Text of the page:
The Report of the House of Lords Select Committee on Charities, Stronger charities for a stronger society, was published on Sunday 26 March 2017: you can access all the Committee’s documents here. The committee received 184 written submissions and took oral evidence from 52 witnesses. It also visited the Charity Commission and held three roundtable events outside London. As promised by its Chair, Baroness Pitkeathley, it produced one hundred conclusions and recommendations – though in the case of some of them words like “apple pie” and “motherhood” came to mind and I suspect that the people who produced the draft may have struggled slightly to reach the magic number. The Committee made 42 concrete recommendations, some of which are more obviously relevant to religious charities than others.
The most important recommendations for religious charities are as follows: references in brackets are to paragraph numbers in the Report.
Trusteeship, trustee skills and training
1. The Committee was clearly concerned about trustee training and recommended that the charity sector’s infrastructure bodies should review the training opportunities for trustees, identify shortcomings in provision – particularly for small charities – and take action to address them. They could help charities by publishing collated information about available training. (97)
2. The Committee welcomed the fact that the draft Charity Governance Code calls for appropriately-resourced inductions for all new trustees. Smaller charities would benefit from free access to a template induction process and the Committee suggested that grant-making bodies should consider applications to develop a best practice template. (98 & 99)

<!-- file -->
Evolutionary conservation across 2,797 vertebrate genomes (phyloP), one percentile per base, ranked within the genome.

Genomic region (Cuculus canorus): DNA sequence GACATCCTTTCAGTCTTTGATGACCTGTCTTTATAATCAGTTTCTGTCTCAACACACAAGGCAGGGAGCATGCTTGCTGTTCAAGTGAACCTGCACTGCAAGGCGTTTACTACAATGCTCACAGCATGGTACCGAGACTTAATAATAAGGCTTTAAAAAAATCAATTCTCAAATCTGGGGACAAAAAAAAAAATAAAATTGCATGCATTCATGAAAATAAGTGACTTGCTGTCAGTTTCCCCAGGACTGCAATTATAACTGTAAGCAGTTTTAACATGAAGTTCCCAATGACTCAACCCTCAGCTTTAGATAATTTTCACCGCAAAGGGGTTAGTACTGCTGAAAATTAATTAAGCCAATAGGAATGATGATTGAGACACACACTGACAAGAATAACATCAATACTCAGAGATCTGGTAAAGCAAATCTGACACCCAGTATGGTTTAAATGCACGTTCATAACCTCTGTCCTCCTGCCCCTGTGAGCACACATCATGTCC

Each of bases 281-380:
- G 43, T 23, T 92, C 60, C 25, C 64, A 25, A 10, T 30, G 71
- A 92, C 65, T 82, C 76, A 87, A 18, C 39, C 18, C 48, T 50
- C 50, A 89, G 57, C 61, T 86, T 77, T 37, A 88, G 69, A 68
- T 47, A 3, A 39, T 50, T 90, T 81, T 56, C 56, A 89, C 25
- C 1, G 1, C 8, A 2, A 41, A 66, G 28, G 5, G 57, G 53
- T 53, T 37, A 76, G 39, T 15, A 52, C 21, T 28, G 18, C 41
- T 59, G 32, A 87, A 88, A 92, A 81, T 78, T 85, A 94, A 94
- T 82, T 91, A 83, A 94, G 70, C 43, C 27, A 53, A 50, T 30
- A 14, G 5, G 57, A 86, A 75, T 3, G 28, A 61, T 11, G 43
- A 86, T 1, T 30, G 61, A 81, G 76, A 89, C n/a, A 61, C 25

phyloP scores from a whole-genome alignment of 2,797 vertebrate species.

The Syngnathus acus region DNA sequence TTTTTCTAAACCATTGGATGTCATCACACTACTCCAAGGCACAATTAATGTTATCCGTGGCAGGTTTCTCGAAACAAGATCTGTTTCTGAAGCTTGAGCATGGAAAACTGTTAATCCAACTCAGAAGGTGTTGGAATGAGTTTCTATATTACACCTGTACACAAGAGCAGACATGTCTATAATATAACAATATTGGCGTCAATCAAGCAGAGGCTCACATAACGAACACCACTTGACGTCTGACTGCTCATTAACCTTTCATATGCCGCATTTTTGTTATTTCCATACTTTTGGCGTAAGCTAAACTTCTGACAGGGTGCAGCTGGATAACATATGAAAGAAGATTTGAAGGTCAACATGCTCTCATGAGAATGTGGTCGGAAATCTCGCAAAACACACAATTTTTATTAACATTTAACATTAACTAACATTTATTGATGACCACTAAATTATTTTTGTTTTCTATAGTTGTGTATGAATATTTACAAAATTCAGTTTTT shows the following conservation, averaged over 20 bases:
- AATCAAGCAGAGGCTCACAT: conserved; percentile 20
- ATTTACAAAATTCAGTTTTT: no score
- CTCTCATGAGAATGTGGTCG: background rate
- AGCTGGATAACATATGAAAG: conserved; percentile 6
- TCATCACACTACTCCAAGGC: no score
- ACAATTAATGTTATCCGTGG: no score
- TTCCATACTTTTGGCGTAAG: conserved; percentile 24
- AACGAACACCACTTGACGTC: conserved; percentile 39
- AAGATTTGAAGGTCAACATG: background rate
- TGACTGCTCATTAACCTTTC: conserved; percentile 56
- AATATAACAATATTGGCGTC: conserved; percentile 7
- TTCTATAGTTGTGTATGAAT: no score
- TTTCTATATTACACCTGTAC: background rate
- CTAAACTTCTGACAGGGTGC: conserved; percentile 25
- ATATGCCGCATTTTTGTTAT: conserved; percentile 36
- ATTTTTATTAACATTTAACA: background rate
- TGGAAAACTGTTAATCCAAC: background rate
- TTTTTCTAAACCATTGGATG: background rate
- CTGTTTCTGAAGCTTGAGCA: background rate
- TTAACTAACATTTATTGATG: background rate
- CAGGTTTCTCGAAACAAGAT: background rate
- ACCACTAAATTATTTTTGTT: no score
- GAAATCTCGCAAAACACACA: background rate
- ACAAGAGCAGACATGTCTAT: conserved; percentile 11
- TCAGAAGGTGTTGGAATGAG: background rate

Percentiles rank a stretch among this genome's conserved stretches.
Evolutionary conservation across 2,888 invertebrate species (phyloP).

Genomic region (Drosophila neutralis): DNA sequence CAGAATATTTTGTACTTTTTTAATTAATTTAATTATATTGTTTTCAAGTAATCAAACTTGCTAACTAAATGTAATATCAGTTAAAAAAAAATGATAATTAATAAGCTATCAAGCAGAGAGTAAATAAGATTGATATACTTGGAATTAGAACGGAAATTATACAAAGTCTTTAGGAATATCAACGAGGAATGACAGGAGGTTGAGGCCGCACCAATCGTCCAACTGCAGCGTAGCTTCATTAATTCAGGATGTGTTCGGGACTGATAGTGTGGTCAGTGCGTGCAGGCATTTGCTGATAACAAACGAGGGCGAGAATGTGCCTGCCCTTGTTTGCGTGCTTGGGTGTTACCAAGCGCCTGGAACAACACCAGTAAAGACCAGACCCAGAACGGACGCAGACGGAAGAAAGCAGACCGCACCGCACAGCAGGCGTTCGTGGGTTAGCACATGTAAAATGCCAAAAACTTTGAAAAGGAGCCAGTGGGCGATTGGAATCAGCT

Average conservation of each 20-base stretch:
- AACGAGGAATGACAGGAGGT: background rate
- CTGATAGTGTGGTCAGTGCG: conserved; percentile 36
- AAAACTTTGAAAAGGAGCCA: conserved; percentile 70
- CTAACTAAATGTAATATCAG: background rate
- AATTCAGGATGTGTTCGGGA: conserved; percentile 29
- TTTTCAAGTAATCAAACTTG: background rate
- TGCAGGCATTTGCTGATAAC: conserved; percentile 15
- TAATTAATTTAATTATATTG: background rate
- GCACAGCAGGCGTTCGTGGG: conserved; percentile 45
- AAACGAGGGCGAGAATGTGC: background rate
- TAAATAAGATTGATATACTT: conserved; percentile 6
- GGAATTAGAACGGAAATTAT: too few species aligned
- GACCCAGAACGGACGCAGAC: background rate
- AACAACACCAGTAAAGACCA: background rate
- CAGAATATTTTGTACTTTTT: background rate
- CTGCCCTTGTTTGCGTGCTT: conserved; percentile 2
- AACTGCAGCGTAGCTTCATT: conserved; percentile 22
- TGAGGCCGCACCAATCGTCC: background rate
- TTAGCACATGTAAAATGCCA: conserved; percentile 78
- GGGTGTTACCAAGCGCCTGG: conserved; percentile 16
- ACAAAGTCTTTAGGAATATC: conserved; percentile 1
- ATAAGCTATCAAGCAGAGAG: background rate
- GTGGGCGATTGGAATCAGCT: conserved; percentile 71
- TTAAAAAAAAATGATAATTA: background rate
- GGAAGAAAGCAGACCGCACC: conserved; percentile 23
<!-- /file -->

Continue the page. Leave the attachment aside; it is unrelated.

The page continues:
Board diversity and turnover
4 & 5. The Office for Civil Society should work with other departments and business leaders to develop a new initiative to promote trusteeship to employees and employers and encourage greater participation and diversity. Employers should be encouraged to give greater recognition to trustee roles in recruitment and progression of their staff (107) and the Government should hold a public consultation on a statutory duty to allow employees of organisations over a certain size to take a limited amount of time off work to perform trustee roles. (108)
6. There should be a time limit for individuals to serve as trustees and a maximum term of office, as proposed for the revised Governance Code. The materials and draft articles of association provided by the Charity Commission should include a suggestion of time limits (113) – though that might not be appropriate for family trusts. (114) Charities should, in any case, regularly review the operation of their boards and the tenure of their trustees and chair to ensure that their governance is sufficiently robust. For large charities, this should be an annual occurrence. (115)
7. The Charity Commission should look at issues of diversity in its own board and be mindful of the example it sets to the sector: in future, it should explicitly seek to recruit individuals with a range of skills, charity experiences and characteristics such as age, gender, ethnicity and geography: “We expect to see the results of this approach in the next set of board appointments.” (119) (There were some fairly sharp exchanges on the issue of diversity when the Chair of the Commission, William Shawcross, gave oral evidence to the Committee.)
Executive leadership and payment of trustees